PHB strips seeded with either primary Schwann cells or dASC suspended in a fibrin glue matrix were used to bridge a 10mm rat sciatic nerve gap. After 12 weeks, functional and morphological analysis (walking track test, electromyography, muscle weight and muscle and nerve histology) was performed. The results showed significantly better functional results for the PHB strips seeded with cells versus the control group with fibrin matrix only. This correlated with less muscle atrophy and greater distal axon myelination in the cell groups.

  To further optimize the nerve regeneration and muscle recovery, the nerve gap lesion was repaired by treatment with the bioengineered constructs seeded with dASC or nerve autograft in combination with stem cell injection in the muscle. After 6 weeks, the best results were obtained in the nerve graft group combined with intramuscular dASC injection which showed significantly less atrophy than the other groups. The results also showed that using the stem cells in a matrix on a PHB strip in combination with intramuscular injections could significantly reduce muscle atrophy.

  In vitro experiments showed that dASC expressed a wide range of neurotrophic and myogenic factors including BDNF, VEGF-A, IGF-1 and HGF. Stem cell conditioned medium enhanced the proliferation of myoblast cell lines and primary Schwann cells. Various signaling pathways (PKA, MAP kinase) were involved in these effects dependent on the cell type investigated. Furthermore, in direct co-culture with myoblast cells, a small population of the cells fused together to form myotube-like structures and expressed myogenic markers.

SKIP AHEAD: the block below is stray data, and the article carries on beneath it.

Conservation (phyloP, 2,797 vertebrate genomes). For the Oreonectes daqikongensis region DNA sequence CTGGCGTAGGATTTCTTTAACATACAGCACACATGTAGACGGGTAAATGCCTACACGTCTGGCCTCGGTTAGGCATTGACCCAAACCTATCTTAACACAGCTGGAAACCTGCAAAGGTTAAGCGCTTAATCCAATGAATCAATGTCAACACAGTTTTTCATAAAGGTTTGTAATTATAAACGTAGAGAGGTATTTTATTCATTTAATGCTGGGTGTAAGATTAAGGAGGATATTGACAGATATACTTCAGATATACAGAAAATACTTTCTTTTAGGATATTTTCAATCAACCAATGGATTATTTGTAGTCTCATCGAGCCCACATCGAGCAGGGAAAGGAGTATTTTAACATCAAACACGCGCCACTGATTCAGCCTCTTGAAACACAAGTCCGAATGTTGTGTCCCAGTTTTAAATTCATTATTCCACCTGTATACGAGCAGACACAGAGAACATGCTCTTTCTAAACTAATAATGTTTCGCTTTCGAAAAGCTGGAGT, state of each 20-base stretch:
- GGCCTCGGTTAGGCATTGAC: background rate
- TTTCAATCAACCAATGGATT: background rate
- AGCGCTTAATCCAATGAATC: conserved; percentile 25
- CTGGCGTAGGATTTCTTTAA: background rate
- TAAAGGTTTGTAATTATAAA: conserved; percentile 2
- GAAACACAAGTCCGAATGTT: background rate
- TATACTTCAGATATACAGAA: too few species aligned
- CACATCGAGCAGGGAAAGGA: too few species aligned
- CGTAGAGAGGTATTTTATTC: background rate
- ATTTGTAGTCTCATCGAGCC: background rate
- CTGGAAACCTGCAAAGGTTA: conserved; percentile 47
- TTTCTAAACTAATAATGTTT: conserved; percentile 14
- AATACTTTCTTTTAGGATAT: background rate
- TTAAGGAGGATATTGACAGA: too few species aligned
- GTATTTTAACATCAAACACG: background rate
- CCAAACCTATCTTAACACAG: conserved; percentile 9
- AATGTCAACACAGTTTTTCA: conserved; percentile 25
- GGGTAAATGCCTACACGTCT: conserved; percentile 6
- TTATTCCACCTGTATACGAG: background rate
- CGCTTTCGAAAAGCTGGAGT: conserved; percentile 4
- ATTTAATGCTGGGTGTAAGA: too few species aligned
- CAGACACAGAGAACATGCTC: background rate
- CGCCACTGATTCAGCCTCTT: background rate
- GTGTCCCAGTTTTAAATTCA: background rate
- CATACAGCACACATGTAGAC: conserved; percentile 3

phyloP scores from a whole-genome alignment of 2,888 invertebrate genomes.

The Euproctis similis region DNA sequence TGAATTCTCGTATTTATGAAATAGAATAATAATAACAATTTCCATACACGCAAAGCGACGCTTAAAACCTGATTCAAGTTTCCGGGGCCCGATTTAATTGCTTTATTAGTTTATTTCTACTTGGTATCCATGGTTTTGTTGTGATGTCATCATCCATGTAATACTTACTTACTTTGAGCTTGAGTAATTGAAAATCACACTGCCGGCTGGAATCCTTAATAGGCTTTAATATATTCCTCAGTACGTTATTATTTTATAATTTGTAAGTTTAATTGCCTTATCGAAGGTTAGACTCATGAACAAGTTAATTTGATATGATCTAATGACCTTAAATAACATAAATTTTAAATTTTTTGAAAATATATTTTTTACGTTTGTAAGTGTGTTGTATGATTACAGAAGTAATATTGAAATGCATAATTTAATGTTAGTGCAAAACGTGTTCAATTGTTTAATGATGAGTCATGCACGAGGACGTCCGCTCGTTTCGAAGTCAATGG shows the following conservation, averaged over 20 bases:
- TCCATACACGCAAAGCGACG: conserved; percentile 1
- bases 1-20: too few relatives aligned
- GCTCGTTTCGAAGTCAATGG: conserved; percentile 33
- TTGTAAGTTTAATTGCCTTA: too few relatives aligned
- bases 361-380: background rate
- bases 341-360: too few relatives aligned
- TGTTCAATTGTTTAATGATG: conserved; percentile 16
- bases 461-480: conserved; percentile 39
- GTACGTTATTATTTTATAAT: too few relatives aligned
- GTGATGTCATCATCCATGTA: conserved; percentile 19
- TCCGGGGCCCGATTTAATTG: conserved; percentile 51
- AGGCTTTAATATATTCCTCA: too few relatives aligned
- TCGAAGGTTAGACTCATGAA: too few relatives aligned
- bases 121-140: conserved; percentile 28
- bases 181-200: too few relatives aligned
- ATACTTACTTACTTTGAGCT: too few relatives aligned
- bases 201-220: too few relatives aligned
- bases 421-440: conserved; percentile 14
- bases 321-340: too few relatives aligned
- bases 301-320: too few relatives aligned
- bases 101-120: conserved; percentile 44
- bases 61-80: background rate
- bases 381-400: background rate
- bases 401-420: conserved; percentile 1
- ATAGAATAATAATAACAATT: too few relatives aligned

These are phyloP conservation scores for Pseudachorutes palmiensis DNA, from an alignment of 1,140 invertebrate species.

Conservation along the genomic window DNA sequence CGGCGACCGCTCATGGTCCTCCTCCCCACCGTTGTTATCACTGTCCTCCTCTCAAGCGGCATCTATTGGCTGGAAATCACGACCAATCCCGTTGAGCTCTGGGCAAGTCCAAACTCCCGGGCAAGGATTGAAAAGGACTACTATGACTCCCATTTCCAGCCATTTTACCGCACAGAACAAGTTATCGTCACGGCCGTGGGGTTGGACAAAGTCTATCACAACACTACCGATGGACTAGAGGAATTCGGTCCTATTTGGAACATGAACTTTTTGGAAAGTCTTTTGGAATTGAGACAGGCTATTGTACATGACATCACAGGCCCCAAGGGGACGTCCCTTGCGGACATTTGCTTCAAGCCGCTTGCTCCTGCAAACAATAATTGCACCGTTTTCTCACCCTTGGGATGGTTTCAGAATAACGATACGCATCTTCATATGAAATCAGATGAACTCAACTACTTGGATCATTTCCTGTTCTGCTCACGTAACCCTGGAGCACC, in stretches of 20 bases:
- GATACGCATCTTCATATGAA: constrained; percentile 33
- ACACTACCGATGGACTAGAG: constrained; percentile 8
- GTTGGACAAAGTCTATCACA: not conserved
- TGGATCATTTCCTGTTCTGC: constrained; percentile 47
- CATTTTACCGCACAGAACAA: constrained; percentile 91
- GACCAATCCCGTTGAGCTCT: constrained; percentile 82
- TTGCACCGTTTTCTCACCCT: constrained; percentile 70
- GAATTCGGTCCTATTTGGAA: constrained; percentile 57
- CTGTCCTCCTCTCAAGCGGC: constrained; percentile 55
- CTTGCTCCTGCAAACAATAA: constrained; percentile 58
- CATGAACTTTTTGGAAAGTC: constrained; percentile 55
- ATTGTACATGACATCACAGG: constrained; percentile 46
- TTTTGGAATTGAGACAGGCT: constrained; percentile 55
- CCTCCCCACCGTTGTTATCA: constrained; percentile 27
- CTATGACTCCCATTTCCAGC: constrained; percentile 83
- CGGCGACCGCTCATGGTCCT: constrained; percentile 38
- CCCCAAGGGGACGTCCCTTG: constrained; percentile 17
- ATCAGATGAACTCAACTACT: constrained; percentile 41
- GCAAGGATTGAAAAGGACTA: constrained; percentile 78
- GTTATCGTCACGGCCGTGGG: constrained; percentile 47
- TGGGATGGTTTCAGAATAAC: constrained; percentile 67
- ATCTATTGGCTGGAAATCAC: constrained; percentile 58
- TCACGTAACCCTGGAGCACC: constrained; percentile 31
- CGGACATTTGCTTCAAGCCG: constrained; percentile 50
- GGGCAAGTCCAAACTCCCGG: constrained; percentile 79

Human ASC were isolated from the deep and superficial layers of abdominal fat tissue obtained during abdominoplasty procedures.  Cells from the superficial layer proliferated significantly faster than those from the deep layer. Superficial layer ASC induced significantly enhanced neurite outgrowth from neuronal cell lines when compared with the deep layer cells.  However, RT-PCR and ELISA analysis showed that ASC isolated from both layers expressed similar levels of the neurotrophic factors NGF, BDNF and GDNF.

  In summary, these results show that stem cell therapy at both levels (the nerve lesion site and in the target denervated muscle) offers a promising approach for clinical application for treatment of peripheral nerve lesions. The bioengineered artificial nerve construct, combining PHB strip with cells, also provides a beneficial environment for nerve regeneration. Many of the benefits of the ASC are likely to be mediated through their secretome, a rich source of neurotrophic and myogenic factors. Thus adipose tissue contains a pool of regenerative stem cells which have significant potential application to tissue engineering and regenerative medicine for nerve repair.

sted, utgiver, år, opplag, sider
Umeå: Umeå University, 2015. s. 46
Serie
Umeå University medical dissertations, ISSN 0346-6612 ; 1726
Emneord
adipose stem cells, biomaterial, muscle, nerve injury, neuromuscular junction, regeneration
HSV kategori
Forskningsprogram
cellforskning; medicinsk cellbiologi
Identifikatorer
urn:nbn:se:umu:diva-106907 (URN)978-91-7601-310-6 (ISBN)
Disputas
2015-09-08, KB3A9, KBC Huset, Umeå, 09:00 (engelsk)
Opponent
Veileder
Tilgjengelig fra: 2015-08-18 Laget: 2015-08-12 Sist oppdatert: 2018-06-07bibliografisk kontrollert

Open Access i DiVA

Fulltekst mangler i DiVA

Andre lenker

Forlagets fulltekst

Personposter BETA

Schaakxs, DominiqueKalbermatten, Daniel FWiberg, MikaelKingham, Paul J.

Søk i DiVA

Av forfatter/redaktør
Schaakxs, DominiqueKalbermatten, Daniel FWiberg, MikaelKingham, Paul J.
Av organisasjonen
I samme tidsskrift
Muscle and Nerve

Søk utenfor DiVA

GoogleGoogle Scholar

doi
urn-nbn

Altmetric

doi
urn-nbn
Totalt: 245 treff
RefereraExporteraLink to record
Permanent link

Direct link
Referera
Referensformat
  • apa
  • ieee
  • modern-language-association-8th-edition
  • vancouver
  • Annet format
Fler format
Språk
  • de-DE
  • en-GB
  • en-US
  • fi-FI
  • nn-NO
  • nn-NB
  • sv-SE
  • Annet språk
Fler språk
Utmatningsformat
  • html
  • text
  • asciidoc
  • rtf